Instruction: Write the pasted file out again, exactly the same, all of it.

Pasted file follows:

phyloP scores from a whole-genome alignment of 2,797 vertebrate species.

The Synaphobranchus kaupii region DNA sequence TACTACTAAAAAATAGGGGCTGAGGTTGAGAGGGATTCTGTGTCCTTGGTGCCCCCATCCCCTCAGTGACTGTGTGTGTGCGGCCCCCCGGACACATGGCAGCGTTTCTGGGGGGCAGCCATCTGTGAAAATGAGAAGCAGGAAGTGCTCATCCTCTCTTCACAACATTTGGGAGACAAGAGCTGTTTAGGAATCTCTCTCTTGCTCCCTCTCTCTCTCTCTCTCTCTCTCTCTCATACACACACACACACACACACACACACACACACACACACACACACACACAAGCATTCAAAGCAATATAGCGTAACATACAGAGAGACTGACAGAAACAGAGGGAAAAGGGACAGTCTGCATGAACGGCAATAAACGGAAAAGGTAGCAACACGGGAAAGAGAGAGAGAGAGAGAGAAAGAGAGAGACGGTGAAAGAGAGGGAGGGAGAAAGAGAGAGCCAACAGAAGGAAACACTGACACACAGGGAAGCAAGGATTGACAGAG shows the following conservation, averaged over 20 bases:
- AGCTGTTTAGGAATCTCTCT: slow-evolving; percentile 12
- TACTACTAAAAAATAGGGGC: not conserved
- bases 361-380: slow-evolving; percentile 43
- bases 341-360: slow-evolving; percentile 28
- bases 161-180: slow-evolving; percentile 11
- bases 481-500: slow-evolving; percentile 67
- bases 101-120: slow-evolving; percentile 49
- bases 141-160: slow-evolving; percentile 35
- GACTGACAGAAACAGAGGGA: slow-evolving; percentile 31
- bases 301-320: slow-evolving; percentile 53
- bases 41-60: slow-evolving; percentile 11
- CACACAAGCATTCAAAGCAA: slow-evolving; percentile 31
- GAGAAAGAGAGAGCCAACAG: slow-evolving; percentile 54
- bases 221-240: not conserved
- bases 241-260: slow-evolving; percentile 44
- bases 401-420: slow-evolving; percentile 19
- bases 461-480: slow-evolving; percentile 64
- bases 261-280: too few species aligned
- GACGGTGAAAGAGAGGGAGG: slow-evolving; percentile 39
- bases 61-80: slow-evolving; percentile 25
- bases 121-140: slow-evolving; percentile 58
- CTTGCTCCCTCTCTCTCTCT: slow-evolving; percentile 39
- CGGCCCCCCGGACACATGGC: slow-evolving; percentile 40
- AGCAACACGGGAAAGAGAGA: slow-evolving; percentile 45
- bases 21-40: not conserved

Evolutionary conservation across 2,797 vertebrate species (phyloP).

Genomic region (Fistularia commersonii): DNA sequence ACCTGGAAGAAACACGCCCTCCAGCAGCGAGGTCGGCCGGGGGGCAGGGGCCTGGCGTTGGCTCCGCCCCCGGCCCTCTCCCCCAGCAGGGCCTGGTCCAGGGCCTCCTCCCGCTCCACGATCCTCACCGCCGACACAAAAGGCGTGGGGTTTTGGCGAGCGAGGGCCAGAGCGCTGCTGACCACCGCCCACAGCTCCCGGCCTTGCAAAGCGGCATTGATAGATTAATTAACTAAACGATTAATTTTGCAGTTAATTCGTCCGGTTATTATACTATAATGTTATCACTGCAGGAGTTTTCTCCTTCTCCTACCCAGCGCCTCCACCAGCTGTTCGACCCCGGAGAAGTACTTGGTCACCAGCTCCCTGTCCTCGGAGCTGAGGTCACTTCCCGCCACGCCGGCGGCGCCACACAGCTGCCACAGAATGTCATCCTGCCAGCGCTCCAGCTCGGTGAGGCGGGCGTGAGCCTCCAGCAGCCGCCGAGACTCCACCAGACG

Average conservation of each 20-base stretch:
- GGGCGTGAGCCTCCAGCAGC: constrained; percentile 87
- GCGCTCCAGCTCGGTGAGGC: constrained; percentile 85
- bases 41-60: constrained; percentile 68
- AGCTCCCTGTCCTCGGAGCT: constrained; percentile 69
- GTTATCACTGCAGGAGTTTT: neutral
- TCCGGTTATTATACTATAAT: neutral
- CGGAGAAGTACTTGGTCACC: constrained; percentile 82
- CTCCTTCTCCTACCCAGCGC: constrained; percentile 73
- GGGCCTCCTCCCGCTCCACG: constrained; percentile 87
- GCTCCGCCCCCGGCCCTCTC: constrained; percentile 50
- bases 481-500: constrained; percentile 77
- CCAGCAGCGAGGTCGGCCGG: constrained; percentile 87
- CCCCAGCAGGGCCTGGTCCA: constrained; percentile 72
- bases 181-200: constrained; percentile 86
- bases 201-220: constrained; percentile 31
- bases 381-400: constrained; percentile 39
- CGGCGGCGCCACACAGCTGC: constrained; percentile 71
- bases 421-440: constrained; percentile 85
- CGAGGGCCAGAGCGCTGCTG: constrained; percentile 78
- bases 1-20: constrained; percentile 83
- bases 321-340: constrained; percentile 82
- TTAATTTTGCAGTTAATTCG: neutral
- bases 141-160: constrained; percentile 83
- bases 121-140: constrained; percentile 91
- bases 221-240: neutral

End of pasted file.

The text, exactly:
phyloP scores from a whole-genome alignment of 2,797 vertebrate species.

The Synaphobranchus kaupii region DNA sequence TACTACTAAAAAATAGGGGCTGAGGTTGAGAGGGATTCTGTGTCCTTGGTGCCCCCATCCCCTCAGTGACTGTGTGTGTGCGGCCCCCCGGACACATGGCAGCGTTTCTGGGGGGCAGCCATCTGTGAAAATGAGAAGCAGGAAGTGCTCATCCTCTCTTCACAACATTTGGGAGACAAGAGCTGTTTAGGAATCTCTCTCTTGCTCCCTCTCTCTCTCTCTCTCTCTCTCTCTCATACACACACACACACACACACACACACACACACACACACACACACACACAAGCATTCAAAGCAATATAGCGTAACATACAGAGAGACTGACAGAAACAGAGGGAAAAGGGACAGTCTGCATGAACGGCAATAAACGGAAAAGGTAGCAACACGGGAAAGAGAGAGAGAGAGAGAGAAAGAGAGAGACGGTGAAAGAGAGGGAGGGAGAAAGAGAGAGCCAACAGAAGGAAACACTGACACACAGGGAAGCAAGGATTGACAGAG shows the following conservation, averaged over 20 bases:
- AGCTGTTTAGGAATCTCTCT: slow-evolving; percentile 12
- TACTACTAAAAAATAGGGGC: not conserved
- bases 361-380: slow-evolving; percentile 43
- bases 341-360: slow-evolving; percentile 28
- bases 161-180: slow-evolving; percentile 11
- bases 481-500: slow-evolving; percentile 67
- bases 101-120: slow-evolving; percentile 49
- bases 141-160: slow-evolving; percentile 35
- GACTGACAGAAACAGAGGGA: slow-evolving; percentile 31
- bases 301-320: slow-evolving; percentile 53
- bases 41-60: slow-evolving; percentile 11
- CACACAAGCATTCAAAGCAA: slow-evolving; percentile 31
- GAGAAAGAGAGAGCCAACAG: slow-evolving; percentile 54
- bases 221-240: not conserved
- bases 241-260: slow-evolving; percentile 44
- bases 401-420: slow-evolving; percentile 19
- bases 461-480: slow-evolving; percentile 64
- bases 261-280: too few species aligned
- GACGGTGAAAGAGAGGGAGG: slow-evolving; percentile 39
- bases 61-80: slow-evolving; percentile 25
- bases 121-140: slow-evolving; percentile 58
- CTTGCTCCCTCTCTCTCTCT: slow-evolving; percentile 39
- CGGCCCCCCGGACACATGGC: slow-evolving; percentile 40
- AGCAACACGGGAAAGAGAGA: slow-evolving; percentile 45
- bases 21-40: not conserved

Evolutionary conservation across 2,797 vertebrate species (phyloP).

Genomic region (Fistularia commersonii): DNA sequence ACCTGGAAGAAACACGCCCTCCAGCAGCGAGGTCGGCCGGGGGGCAGGGGCCTGGCGTTGGCTCCGCCCCCGGCCCTCTCCCCCAGCAGGGCCTGGTCCAGGGCCTCCTCCCGCTCCACGATCCTCACCGCCGACACAAAAGGCGTGGGGTTTTGGCGAGCGAGGGCCAGAGCGCTGCTGACCACCGCCCACAGCTCCCGGCCTTGCAAAGCGGCATTGATAGATTAATTAACTAAACGATTAATTTTGCAGTTAATTCGTCCGGTTATTATACTATAATGTTATCACTGCAGGAGTTTTCTCCTTCTCCTACCCAGCGCCTCCACCAGCTGTTCGACCCCGGAGAAGTACTTGGTCACCAGCTCCCTGTCCTCGGAGCTGAGGTCACTTCCCGCCACGCCGGCGGCGCCACACAGCTGCCACAGAATGTCATCCTGCCAGCGCTCCAGCTCGGTGAGGCGGGCGTGAGCCTCCAGCAGCCGCCGAGACTCCACCAGACG

Average conservation of each 20-base stretch:
- GGGCGTGAGCCTCCAGCAGC: constrained; percentile 87
- GCGCTCCAGCTCGGTGAGGC: constrained; percentile 85
- bases 41-60: constrained; percentile 68
- AGCTCCCTGTCCTCGGAGCT: constrained; percentile 69
- GTTATCACTGCAGGAGTTTT: neutral
- TCCGGTTATTATACTATAAT: neutral
- CGGAGAAGTACTTGGTCACC: constrained; percentile 82
- CTCCTTCTCCTACCCAGCGC: constrained; percentile 73
- GGGCCTCCTCCCGCTCCACG: constrained; percentile 87
- GCTCCGCCCCCGGCCCTCTC: constrained; percentile 50
- bases 481-500: constrained; percentile 77
- CCAGCAGCGAGGTCGGCCGG: constrained; percentile 87
- CCCCAGCAGGGCCTGGTCCA: constrained; percentile 72
- bases 181-200: constrained; percentile 86
- bases 201-220: constrained; percentile 31
- bases 381-400: constrained; percentile 39
- CGGCGGCGCCACACAGCTGC: constrained; percentile 71
- bases 421-440: constrained; percentile 85
- CGAGGGCCAGAGCGCTGCTG: constrained; percentile 78
- bases 1-20: constrained; percentile 83
- bases 321-340: constrained; percentile 82
- TTAATTTTGCAGTTAATTCG: neutral
- bases 141-160: constrained; percentile 83
- bases 121-140: constrained; percentile 91
- bases 221-240: neutral